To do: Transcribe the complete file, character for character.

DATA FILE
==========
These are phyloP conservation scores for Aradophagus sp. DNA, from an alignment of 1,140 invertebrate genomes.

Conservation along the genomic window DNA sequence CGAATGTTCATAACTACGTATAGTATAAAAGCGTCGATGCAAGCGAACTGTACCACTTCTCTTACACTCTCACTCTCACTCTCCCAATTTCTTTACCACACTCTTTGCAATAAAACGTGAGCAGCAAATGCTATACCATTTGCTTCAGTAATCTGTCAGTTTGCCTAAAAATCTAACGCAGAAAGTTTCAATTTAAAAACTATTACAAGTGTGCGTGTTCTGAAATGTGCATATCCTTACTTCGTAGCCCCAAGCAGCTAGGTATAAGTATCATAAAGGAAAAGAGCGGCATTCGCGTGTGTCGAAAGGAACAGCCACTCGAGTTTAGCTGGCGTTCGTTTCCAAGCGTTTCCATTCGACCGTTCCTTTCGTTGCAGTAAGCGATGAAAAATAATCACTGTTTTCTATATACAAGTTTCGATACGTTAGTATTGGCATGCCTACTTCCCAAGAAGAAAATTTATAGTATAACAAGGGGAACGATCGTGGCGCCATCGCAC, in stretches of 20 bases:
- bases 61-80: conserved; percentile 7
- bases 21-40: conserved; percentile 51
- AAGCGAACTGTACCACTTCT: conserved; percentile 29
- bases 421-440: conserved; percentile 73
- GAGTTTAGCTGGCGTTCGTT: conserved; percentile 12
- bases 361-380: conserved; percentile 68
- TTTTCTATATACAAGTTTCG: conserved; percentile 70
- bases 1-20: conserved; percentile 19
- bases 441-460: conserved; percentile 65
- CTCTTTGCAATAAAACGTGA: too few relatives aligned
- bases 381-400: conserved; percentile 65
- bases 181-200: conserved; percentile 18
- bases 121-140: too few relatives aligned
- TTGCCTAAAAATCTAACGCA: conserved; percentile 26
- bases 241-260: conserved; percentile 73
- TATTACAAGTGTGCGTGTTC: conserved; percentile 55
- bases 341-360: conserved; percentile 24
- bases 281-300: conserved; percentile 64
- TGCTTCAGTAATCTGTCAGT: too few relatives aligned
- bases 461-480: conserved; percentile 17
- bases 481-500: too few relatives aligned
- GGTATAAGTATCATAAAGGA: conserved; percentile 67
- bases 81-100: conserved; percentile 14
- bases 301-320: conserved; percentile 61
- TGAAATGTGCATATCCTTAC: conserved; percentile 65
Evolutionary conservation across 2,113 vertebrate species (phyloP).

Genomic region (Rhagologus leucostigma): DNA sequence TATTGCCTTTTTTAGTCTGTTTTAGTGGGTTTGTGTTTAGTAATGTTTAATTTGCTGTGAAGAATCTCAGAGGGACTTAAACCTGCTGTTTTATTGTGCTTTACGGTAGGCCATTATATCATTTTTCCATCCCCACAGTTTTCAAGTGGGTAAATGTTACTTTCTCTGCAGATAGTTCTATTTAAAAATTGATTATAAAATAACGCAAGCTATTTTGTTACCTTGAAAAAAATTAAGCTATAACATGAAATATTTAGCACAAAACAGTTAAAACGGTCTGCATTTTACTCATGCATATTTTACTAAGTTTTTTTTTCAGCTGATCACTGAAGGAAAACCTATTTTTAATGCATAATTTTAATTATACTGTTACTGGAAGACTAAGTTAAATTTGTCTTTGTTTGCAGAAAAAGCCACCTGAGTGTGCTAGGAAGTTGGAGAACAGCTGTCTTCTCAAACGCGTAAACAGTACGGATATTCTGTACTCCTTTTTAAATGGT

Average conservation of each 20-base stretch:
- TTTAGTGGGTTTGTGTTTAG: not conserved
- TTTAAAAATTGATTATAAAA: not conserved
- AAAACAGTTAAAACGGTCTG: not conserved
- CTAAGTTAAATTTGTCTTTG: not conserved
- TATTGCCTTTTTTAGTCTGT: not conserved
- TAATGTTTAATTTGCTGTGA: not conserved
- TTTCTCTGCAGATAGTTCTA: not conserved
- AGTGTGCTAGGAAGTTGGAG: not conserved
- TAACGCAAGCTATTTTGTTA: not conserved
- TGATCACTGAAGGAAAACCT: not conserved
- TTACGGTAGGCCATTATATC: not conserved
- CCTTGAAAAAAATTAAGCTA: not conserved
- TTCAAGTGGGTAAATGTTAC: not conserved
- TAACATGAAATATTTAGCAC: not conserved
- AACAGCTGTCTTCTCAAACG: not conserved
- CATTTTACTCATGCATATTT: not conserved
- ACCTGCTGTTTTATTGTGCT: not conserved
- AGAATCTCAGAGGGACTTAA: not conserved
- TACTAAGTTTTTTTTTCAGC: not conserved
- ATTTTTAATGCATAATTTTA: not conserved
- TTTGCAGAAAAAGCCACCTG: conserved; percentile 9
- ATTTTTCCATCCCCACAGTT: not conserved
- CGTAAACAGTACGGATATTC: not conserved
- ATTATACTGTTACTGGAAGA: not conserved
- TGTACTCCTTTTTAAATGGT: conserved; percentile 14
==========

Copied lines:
These are phyloP conservation scores for Aradophagus sp. DNA, from an alignment of 1,140 invertebrate genomes.

Conservation along the genomic window DNA sequence CGAATGTTCATAACTACGTATAGTATAAAAGCGTCGATGCAAGCGAACTGTACCACTTCTCTTACACTCTCACTCTCACTCTCCCAATTTCTTTACCACACTCTTTGCAATAAAACGTGAGCAGCAAATGCTATACCATTTGCTTCAGTAATCTGTCAGTTTGCCTAAAAATCTAACGCAGAAAGTTTCAATTTAAAAACTATTACAAGTGTGCGTGTTCTGAAATGTGCATATCCTTACTTCGTAGCCCCAAGCAGCTAGGTATAAGTATCATAAAGGAAAAGAGCGGCATTCGCGTGTGTCGAAAGGAACAGCCACTCGAGTTTAGCTGGCGTTCGTTTCCAAGCGTTTCCATTCGACCGTTCCTTTCGTTGCAGTAAGCGATGAAAAATAATCACTGTTTTCTATATACAAGTTTCGATACGTTAGTATTGGCATGCCTACTTCCCAAGAAGAAAATTTATAGTATAACAAGGGGAACGATCGTGGCGCCATCGCAC, in stretches of 20 bases:
- bases 61-80: conserved; percentile 7
- bases 21-40: conserved; percentile 51
- AAGCGAACTGTACCACTTCT: conserved; percentile 29
- bases 421-440: conserved; percentile 73
- GAGTTTAGCTGGCGTTCGTT: conserved; percentile 12
- bases 361-380: conserved; percentile 68
- TTTTCTATATACAAGTTTCG: conserved; percentile 70
- bases 1-20: conserved; percentile 19
- bases 441-460: conserved; percentile 65
- CTCTTTGCAATAAAACGTGA: too few relatives aligned
- bases 381-400: conserved; percentile 65
- bases 181-200: conserved; percentile 18
- bases 121-140: too few relatives aligned
- TTGCCTAAAAATCTAACGCA: conserved; percentile 26
- bases 241-260: conserved; percentile 73
- TATTACAAGTGTGCGTGTTC: conserved; percentile 55
- bases 341-360: conserved; percentile 24
- bases 281-300: conserved; percentile 64
- TGCTTCAGTAATCTGTCAGT: too few relatives aligned
- bases 461-480: conserved; percentile 17
- bases 481-500: too few relatives aligned
- GGTATAAGTATCATAAAGGA: conserved; percentile 67
- bases 81-100: conserved; percentile 14
- bases 301-320: conserved; percentile 61
- TGAAATGTGCATATCCTTAC: conserved; percentile 65
Evolutionary conservation across 2,113 vertebrate species (phyloP).

Genomic region (Rhagologus leucostigma): DNA sequence TATTGCCTTTTTTAGTCTGTTTTAGTGGGTTTGTGTTTAGTAATGTTTAATTTGCTGTGAAGAATCTCAGAGGGACTTAAACCTGCTGTTTTATTGTGCTTTACGGTAGGCCATTATATCATTTTTCCATCCCCACAGTTTTCAAGTGGGTAAATGTTACTTTCTCTGCAGATAGTTCTATTTAAAAATTGATTATAAAATAACGCAAGCTATTTTGTTACCTTGAAAAAAATTAAGCTATAACATGAAATATTTAGCACAAAACAGTTAAAACGGTCTGCATTTTACTCATGCATATTTTACTAAGTTTTTTTTTCAGCTGATCACTGAAGGAAAACCTATTTTTAATGCATAATTTTAATTATACTGTTACTGGAAGACTAAGTTAAATTTGTCTTTGTTTGCAGAAAAAGCCACCTGAGTGTGCTAGGAAGTTGGAGAACAGCTGTCTTCTCAAACGCGTAAACAGTACGGATATTCTGTACTCCTTTTTAAATGGT

Average conservation of each 20-base stretch:
- TTTAGTGGGTTTGTGTTTAG: not conserved
- TTTAAAAATTGATTATAAAA: not conserved
- AAAACAGTTAAAACGGTCTG: not conserved
- CTAAGTTAAATTTGTCTTTG: not conserved
- TATTGCCTTTTTTAGTCTGT: not conserved
- TAATGTTTAATTTGCTGTGA: not conserved
- TTTCTCTGCAGATAGTTCTA: not conserved
- AGTGTGCTAGGAAGTTGGAG: not conserved
- TAACGCAAGCTATTTTGTTA: not conserved
- TGATCACTGAAGGAAAACCT: not conserved
- TTACGGTAGGCCATTATATC: not conserved
- CCTTGAAAAAAATTAAGCTA: not conserved
- TTCAAGTGGGTAAATGTTAC: not conserved
- TAACATGAAATATTTAGCAC: not conserved
- AACAGCTGTCTTCTCAAACG: not conserved
- CATTTTACTCATGCATATTT: not conserved
- ACCTGCTGTTTTATTGTGCT: not conserved
- AGAATCTCAGAGGGACTTAA: not conserved
- TACTAAGTTTTTTTTTCAGC: not conserved
- ATTTTTAATGCATAATTTTA: not conserved
- TTTGCAGAAAAAGCCACCTG: conserved; percentile 9
- ATTTTTCCATCCCCACAGTT: not conserved
- CGTAAACAGTACGGATATTC: not conserved
- ATTATACTGTTACTGGAAGA: not conserved
- TGTACTCCTTTTTAAATGGT: conserved; percentile 14